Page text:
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In my calculus course we extended the definition of riemann integrable to functions whose domain are jordan-measurable sets, but can we extend the definition if we just ask for the domain to be bounded? like this :

Let $f:D\subset \mathbb R^n\to \mathbb R$ be a bounded function over $D$ (which is a bounded set). $f$ is said to be riemann integrable over $D$ iff the function $f_D=\begin{cases} f(x), & \text{if x$\in$ D} \\[2ex] 0, & \text{if x$\notin$ D} \end{cases}$ is riemann integrable over some rectangle $R$ such that $D\subseteq R$. In that case we define the integral of $f$ over $D$ like $\int_{D}f=\int_Rf_D\,.$

Or are there an problems if we ask $D$ just to be bounded?

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Yes, you can define it like this. $D$ may not be Jordan measurable, but $f_D$ may be Riemann integrable. One such example would be $f(x)=0$ for all $x\in D$.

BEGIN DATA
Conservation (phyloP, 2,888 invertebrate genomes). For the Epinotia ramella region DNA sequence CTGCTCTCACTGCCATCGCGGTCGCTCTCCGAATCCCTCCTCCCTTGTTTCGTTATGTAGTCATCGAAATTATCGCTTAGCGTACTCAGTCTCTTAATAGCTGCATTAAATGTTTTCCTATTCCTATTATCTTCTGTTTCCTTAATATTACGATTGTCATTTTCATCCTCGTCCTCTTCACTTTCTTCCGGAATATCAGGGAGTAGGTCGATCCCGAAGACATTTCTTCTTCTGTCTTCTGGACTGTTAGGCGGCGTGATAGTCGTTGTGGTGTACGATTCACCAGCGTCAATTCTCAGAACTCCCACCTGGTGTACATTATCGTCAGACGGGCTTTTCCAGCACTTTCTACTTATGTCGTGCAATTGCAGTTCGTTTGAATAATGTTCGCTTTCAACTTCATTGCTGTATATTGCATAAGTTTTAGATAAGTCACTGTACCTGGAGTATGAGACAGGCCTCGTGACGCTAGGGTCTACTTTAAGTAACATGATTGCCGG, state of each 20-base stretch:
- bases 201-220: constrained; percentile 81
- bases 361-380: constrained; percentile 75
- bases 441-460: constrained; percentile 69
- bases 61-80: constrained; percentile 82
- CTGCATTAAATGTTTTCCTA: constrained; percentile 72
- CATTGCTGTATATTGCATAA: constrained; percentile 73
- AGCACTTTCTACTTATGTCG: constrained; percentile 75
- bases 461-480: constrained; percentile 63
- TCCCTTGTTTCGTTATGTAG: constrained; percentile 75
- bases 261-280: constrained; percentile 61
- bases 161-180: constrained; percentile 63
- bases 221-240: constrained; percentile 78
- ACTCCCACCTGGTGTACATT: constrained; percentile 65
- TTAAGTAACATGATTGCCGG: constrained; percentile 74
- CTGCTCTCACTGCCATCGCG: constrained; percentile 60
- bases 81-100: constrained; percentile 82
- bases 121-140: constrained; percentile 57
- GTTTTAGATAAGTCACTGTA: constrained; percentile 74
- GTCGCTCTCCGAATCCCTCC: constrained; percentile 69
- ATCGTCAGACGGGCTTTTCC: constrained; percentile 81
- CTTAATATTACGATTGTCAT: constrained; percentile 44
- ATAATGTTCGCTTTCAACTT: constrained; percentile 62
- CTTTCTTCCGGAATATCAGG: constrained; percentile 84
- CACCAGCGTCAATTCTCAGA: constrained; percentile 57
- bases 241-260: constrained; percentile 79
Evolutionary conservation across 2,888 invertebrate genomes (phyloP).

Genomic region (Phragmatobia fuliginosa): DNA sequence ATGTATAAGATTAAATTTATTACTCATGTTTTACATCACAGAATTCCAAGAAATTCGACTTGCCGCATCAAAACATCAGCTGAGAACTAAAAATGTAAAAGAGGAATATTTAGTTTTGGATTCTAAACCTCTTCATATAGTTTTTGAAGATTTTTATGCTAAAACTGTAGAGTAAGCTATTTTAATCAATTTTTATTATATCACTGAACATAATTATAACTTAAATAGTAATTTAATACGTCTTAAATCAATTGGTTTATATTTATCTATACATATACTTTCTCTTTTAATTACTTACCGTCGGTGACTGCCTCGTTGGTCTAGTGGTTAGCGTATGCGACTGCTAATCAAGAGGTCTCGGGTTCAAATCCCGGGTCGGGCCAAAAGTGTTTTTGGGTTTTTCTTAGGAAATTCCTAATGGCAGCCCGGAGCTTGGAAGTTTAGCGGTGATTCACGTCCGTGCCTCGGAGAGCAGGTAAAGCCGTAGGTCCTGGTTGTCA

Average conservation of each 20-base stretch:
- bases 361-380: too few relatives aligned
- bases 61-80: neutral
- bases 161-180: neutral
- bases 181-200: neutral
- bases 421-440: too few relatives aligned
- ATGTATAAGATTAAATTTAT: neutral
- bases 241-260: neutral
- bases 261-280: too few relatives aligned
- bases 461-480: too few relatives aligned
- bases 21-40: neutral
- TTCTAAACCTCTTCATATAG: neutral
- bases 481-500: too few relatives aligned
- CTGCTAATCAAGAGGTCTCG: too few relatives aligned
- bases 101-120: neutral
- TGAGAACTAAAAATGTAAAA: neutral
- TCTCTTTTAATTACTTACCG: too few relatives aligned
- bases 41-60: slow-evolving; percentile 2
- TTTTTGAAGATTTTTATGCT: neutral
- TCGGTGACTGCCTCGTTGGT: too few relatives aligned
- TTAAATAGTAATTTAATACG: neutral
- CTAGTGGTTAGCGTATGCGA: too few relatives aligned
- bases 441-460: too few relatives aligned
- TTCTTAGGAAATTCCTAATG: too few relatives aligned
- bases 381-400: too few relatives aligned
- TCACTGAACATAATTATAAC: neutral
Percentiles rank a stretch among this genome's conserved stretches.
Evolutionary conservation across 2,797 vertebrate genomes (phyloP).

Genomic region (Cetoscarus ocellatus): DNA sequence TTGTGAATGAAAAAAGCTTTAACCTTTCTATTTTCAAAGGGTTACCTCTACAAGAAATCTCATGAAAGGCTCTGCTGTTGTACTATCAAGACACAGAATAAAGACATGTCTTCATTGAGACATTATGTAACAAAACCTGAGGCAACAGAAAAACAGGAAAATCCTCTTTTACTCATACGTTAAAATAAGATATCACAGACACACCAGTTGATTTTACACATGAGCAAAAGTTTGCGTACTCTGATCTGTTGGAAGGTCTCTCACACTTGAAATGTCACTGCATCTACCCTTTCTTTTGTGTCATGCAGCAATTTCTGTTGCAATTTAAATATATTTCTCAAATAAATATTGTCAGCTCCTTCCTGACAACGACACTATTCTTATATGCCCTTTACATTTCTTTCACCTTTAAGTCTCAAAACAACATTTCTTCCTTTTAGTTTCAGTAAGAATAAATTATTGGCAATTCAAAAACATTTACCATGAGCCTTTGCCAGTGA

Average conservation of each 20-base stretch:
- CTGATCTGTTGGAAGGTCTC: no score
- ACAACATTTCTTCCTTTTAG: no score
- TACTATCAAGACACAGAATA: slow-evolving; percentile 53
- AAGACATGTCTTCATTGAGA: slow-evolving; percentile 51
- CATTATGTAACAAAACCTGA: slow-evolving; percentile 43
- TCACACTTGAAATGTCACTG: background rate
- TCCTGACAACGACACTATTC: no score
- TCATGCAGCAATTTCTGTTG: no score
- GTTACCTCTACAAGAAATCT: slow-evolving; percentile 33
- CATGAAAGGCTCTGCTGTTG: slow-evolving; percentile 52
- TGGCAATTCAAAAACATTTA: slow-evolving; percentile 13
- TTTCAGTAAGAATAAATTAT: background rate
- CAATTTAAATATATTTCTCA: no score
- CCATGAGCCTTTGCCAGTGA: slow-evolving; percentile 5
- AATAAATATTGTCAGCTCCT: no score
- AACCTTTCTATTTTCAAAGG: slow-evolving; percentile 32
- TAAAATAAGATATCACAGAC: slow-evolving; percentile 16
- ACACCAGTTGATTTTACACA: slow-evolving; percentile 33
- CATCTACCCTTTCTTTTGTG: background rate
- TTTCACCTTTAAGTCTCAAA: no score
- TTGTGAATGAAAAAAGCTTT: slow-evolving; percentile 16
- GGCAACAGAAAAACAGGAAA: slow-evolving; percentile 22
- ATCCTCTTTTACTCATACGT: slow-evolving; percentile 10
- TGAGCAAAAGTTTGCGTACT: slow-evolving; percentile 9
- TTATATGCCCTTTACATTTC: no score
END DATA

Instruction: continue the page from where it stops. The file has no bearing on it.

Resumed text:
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  • $\begingroup$ I was checking on my notes and I have the following theorem: $D$ is jordan measurable iff $\chi_D$(the characteristic function of $D$) is integrable on some rectangle $R$ such that $D\subseteq R$; using this result for $f(x)=1$ if $x\in D$ if $f_D(x)$ is integrable on $R$ then that means that $D$ is jordan measurable $\endgroup$ – user128422 Apr 1 '15 at 21:44
  • $\begingroup$ Yes, but there might be an $f$ sucht that $f_D$ is integrable even if $D$ is not Jordán measurable. $\endgroup$ – Julián Aguirre Apr 1 '15 at 23:05

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